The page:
Wednesday, April 4, 2018

When You Neglect Your Stories

By Maureen L. Bonatch

Photo courtesy creative commons- Unsplash 
I’m a fiction writer and a freelance writer. Lately my fiction stories are often waiting for attention while I rush to keep up with freelance deadlines. 

You see, fiction writing is more like a marathon, while freelance writing is comparable to a sprint—complete with editors and tight deadlines shouting from the sidelines. So, I keep thinking I’ll get back to “training for that marathon” after I finish this sprint. But time is a sneaky witch that has a way of distracting me of its passing as the days and months accumulate. Time isn't going to pause for me and my story, only I can try to cram more into each day than I already do. 

This Is Not How My Story Ends

Fiction writing has been my dream since childhood, it’s what I want to do. “My story” ends with me writing fiction full time. The challenge with dreams is keeping them alive through nurturing, love and attention. People will notice if I neglect my freelance stories, because I must do them. Often the only one who notices that I’ve not had time for fiction is my characters. 

Being a panster (writes by the seat of my pants) has other “side effects” for me besides a hot mess of a first draft. It allows me to discover the characters and the story almost as a reader would. It also means that when I pull a story out after neglecting it for a while that often I no longer remember what happened. That’s good, and bad. 

It’s good that I can read my story with fresh eyes, but then I also don’t remember what needs added, corrected or deleted—or where I was going. You'd think I would after spending so much time pouring the story on the page. But, like a child vying for attention, my characters “punish me” by withholding information and pushing some of the storyline from my feeble memory. This delays my writing process process even longer because I need a large chunk of time to immerse myself with my characters. Time that I don’t always have to do what I want to do because there is too much I must do.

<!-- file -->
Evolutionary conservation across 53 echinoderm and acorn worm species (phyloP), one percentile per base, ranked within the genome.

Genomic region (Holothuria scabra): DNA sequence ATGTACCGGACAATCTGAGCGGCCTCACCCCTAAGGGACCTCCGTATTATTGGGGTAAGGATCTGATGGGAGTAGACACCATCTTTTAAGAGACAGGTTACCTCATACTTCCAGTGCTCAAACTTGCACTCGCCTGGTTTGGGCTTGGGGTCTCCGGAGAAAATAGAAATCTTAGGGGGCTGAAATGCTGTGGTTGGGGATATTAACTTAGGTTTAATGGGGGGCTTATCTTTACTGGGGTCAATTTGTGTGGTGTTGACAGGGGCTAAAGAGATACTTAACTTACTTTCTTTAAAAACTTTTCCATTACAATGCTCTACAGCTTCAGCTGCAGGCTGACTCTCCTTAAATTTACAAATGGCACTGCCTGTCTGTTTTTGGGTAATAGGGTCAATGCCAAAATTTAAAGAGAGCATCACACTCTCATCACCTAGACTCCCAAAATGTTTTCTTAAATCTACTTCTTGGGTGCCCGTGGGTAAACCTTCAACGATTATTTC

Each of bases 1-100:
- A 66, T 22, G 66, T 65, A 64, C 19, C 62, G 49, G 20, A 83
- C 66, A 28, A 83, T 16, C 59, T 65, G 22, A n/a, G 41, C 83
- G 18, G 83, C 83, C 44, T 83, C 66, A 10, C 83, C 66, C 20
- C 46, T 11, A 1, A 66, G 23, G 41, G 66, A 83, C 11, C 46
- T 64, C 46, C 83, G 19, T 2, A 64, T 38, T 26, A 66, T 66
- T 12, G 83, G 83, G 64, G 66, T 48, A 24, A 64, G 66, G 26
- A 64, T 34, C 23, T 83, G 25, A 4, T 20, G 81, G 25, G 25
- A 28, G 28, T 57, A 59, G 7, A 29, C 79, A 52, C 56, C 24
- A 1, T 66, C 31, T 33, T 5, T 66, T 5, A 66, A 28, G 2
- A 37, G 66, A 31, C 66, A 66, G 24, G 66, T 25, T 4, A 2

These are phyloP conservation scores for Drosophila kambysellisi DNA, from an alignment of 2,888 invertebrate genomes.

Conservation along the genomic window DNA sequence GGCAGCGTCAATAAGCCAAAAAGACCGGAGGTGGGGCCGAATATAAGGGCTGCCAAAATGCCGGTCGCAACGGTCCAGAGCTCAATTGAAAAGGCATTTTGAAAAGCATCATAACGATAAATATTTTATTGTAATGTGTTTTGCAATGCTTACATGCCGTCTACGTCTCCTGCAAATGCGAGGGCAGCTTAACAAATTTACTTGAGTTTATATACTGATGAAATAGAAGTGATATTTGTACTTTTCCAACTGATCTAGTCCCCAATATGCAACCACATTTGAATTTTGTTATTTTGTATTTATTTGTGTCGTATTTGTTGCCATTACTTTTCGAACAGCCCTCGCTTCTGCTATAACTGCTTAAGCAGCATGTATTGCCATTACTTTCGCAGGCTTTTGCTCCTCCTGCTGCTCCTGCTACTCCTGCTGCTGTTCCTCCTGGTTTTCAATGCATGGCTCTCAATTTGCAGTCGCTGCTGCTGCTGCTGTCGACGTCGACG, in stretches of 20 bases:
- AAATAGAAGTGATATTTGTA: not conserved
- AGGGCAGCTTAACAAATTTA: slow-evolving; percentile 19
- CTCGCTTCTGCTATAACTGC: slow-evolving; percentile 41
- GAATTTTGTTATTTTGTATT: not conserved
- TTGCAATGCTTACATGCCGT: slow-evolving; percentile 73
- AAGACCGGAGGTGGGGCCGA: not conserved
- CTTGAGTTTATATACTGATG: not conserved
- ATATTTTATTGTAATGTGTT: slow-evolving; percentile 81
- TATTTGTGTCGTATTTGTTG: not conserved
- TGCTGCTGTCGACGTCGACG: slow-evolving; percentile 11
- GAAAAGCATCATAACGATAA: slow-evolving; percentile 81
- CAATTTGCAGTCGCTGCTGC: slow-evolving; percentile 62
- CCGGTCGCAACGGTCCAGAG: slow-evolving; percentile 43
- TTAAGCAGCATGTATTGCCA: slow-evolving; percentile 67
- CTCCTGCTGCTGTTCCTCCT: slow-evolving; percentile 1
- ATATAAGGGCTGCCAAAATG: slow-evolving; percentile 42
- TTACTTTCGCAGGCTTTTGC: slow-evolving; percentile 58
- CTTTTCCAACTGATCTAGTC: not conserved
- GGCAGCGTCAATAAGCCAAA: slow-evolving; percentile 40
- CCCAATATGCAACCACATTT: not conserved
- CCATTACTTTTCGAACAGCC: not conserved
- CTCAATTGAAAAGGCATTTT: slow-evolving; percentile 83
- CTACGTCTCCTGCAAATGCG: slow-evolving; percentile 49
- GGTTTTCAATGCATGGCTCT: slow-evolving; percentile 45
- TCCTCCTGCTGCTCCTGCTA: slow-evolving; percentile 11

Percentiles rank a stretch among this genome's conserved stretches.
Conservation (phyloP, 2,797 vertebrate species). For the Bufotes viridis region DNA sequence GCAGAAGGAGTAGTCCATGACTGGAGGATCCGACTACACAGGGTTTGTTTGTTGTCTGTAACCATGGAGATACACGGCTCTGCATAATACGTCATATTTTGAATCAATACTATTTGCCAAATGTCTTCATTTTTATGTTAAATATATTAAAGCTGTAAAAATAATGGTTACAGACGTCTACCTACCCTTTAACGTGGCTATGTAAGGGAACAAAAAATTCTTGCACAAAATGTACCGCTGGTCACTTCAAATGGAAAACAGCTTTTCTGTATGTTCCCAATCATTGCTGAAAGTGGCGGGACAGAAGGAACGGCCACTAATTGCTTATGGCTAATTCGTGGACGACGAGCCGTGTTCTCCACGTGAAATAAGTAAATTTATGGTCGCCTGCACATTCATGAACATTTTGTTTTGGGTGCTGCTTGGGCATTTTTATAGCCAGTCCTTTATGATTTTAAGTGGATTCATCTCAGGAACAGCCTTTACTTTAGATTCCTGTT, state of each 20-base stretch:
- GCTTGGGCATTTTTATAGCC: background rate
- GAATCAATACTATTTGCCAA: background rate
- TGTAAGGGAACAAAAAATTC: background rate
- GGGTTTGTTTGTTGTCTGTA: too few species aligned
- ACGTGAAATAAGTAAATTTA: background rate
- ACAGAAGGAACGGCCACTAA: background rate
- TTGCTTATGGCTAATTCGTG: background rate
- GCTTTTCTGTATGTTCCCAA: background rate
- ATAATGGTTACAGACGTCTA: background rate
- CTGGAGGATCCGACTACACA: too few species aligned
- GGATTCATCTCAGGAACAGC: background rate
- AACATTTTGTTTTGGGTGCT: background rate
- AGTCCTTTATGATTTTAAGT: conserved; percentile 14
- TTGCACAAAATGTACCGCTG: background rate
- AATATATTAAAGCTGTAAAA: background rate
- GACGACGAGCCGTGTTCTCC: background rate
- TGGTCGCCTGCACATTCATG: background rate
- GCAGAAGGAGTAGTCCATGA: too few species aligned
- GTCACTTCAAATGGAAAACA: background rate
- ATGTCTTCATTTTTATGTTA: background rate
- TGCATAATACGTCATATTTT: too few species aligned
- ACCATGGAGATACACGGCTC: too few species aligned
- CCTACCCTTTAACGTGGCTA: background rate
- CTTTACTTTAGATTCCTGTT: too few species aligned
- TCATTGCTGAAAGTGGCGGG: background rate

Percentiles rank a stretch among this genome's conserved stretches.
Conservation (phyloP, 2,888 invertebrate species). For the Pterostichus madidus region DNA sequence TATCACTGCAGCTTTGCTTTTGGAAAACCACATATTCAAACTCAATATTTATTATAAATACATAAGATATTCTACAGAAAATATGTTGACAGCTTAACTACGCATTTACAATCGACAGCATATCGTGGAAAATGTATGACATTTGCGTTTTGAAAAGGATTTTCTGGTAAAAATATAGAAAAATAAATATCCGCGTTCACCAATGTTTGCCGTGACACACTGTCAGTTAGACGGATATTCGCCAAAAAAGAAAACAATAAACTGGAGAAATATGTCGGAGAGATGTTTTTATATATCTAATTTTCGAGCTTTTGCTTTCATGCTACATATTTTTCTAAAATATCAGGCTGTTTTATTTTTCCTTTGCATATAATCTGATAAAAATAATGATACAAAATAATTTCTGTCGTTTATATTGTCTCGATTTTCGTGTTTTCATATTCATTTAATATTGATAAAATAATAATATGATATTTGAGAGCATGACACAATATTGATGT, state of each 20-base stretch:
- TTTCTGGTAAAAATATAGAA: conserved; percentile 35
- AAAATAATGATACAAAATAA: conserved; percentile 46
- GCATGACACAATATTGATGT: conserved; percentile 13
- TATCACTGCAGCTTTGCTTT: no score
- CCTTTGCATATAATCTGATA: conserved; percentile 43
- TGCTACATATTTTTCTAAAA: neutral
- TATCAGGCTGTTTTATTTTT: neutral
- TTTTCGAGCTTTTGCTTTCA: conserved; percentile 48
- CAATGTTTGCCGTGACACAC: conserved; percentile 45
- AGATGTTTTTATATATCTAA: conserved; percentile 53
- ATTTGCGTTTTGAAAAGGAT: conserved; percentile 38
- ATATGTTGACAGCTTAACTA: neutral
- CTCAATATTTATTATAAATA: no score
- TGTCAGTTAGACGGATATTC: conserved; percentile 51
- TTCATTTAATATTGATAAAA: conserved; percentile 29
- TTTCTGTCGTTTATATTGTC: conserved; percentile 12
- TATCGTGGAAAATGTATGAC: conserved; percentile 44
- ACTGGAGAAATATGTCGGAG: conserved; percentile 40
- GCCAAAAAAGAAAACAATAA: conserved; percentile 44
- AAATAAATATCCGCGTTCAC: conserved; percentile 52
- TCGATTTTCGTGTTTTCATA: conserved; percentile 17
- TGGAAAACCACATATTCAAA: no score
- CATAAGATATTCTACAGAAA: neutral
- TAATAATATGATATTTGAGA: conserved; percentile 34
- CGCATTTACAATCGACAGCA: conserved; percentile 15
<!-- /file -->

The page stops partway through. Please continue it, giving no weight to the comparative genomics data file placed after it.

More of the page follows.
Side Effects of Neglecting Our Dreams

We all have our dreams. Many of us may have let them fade to a distant memory. But I find that I’m not the same person if I don’t make the time to cultivate my dreams. I may look the same on the outside, but on the inside, I’m less. The world seems darker and not as exciting. I’m not always immediately aware of what’s happening. Only feeling as if something just seems off. Then I realize that I haven’t written fiction for a while. I need that indulgence more than a vampire needs blood, or a witch covets her favorite broom. 

Think of one of your dreams and consider how you feel when you’re indulging in that dream. I’m betting you feel good—perhaps more whole, or complete. Because, you see, if we only allow time for dreams when we’re sleeping, we’ll never get to see how beautiful they can look in the light of day and how they are an essential part of our story.

How Do You Nurture Your Story?


Author Bio: Maureen Bonatch grew up in small town Pennsylvania and her love of the four seasons—hockey, biking, sweat pants and hibernation—keeps her there. While immersed in writing or reading paranormal romance and fantasy, she survives on caffeine, wine, music, and laughter. A feisty Shih Tzu keeps her in line. Find Maureen on her websiteFacebookTwitter

5 comments:

Sorchia DuBois said...

I definitely feel your pain. When will we all recognize that pursuing a dream and/or doing something you love to do is as necessary to survival as clean water? We should be teaching this in school! Thanks for your post!

Francesca Quarto said...

As always, you seem to have picked my brain and found what nettles me the most! Taking care of our dreams is a good way to nurture our work and ourselves. Thanks Maureen, you rock!

Francesca Q.

Maureen said...

Thanks so much for visiting ladies! Now of chase some of your dreams today :)

Diane Burton said...

Having dreams and chasing them are essential to our well-being. Making time to write fiction in the midst of "life" is difficult. Retirement (from the day job) has given me the freedom to follow my dream. I hope you don't have to wait that long, Maureen!

Maureen said...

Thanks Diane!